After weeks spent trying to catch a monster-sized carp, we finally landed one! It took many days with 6 lines out and a variety of baits to catch this fish. After finally hooking one, it took about 30 minutes just to get it in, but the challenge was certainly worth it! Take a look at my blog page to see more about carp fishing.

Fall Run – Northeast

If you are an angler in the northeast then like most of us you live for the fall fishing. Not only do you get large schools of stripers and bluefish as they migrate south, but this is the one time a year when you get a chance at false albacore. Although not the largest fish in the world, pound for pound they are some of the strongest – and the most fun to catch! You can even catch them from the beach! From Nantucket to Montauk, here are some of the fall favorites.


We spend a lot of time as a family on the water. Whether on a dock at a lake house or an afternoon on a pontoon boat, there is usually a line (or two) in the water. The kids love seeing the fish, and so do I!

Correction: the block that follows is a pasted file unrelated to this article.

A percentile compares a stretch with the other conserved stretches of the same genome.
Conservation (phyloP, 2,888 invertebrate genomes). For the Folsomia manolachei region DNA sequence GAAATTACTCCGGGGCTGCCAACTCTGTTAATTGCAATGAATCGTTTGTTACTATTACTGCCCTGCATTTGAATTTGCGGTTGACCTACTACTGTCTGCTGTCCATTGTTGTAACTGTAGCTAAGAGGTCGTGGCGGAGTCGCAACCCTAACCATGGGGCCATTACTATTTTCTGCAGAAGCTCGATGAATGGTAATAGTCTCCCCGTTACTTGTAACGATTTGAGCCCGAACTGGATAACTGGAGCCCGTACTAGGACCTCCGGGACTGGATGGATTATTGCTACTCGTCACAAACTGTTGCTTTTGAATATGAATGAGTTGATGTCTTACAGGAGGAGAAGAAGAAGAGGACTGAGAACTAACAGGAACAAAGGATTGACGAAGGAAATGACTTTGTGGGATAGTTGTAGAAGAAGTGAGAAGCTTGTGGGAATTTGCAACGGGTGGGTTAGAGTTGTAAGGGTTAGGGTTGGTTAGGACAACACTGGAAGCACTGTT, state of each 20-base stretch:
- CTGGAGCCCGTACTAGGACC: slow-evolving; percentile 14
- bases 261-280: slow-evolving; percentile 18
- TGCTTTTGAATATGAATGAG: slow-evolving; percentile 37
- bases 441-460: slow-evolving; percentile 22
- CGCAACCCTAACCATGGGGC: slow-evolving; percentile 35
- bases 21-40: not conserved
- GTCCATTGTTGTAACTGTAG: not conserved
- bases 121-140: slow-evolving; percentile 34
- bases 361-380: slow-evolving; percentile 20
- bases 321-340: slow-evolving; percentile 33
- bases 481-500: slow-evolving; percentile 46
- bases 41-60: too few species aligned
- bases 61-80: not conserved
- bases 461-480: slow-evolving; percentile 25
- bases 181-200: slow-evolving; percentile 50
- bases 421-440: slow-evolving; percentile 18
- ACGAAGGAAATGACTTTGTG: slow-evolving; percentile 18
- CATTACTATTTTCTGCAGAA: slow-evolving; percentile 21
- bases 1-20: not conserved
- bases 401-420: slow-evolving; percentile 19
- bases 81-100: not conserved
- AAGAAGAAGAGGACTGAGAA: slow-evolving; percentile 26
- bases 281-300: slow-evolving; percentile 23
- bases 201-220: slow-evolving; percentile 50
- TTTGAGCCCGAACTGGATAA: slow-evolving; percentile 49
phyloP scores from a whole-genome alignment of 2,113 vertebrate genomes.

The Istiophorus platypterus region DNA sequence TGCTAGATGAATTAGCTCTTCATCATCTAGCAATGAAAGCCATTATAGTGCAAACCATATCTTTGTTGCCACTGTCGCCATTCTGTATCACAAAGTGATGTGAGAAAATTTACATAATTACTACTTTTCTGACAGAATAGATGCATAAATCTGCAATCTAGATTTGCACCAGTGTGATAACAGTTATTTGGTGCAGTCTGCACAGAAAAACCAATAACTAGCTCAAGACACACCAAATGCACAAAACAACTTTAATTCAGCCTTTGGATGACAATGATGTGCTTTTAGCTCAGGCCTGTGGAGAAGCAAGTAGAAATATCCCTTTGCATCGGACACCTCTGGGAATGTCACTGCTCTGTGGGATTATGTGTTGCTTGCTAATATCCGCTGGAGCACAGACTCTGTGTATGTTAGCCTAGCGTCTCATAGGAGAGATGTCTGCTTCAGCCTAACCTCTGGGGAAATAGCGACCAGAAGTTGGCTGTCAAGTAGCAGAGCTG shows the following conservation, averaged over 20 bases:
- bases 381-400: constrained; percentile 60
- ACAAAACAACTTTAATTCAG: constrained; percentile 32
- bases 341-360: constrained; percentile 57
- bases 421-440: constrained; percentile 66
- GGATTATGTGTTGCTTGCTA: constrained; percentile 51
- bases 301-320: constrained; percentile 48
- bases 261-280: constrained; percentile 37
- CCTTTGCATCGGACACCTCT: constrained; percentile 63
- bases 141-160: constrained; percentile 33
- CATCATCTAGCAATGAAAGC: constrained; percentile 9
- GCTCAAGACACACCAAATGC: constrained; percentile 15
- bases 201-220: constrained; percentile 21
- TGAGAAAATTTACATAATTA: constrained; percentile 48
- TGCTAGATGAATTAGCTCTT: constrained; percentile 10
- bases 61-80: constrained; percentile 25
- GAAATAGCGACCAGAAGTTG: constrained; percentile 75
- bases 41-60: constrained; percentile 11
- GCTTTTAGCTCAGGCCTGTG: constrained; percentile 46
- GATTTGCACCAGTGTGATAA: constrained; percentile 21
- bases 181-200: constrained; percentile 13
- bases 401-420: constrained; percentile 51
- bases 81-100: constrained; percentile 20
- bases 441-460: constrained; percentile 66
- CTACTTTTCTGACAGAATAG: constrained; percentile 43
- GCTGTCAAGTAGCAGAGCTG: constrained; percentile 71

Up north are some of our favorite freshwater destinations. Finding some lakes with northern pike is a real treat. We especially like the Saranac lakes in upstate NY, but you can find pike sprinkled throughout a variety of lakes across the northeast. These fish get massive, and you can catch them in a variety of ways. My favorite (of course) is a topwater plug but if you spend a day on the water, simply trolling a live shiner or sawbelly depending on what’s native to the area will usually produce fish.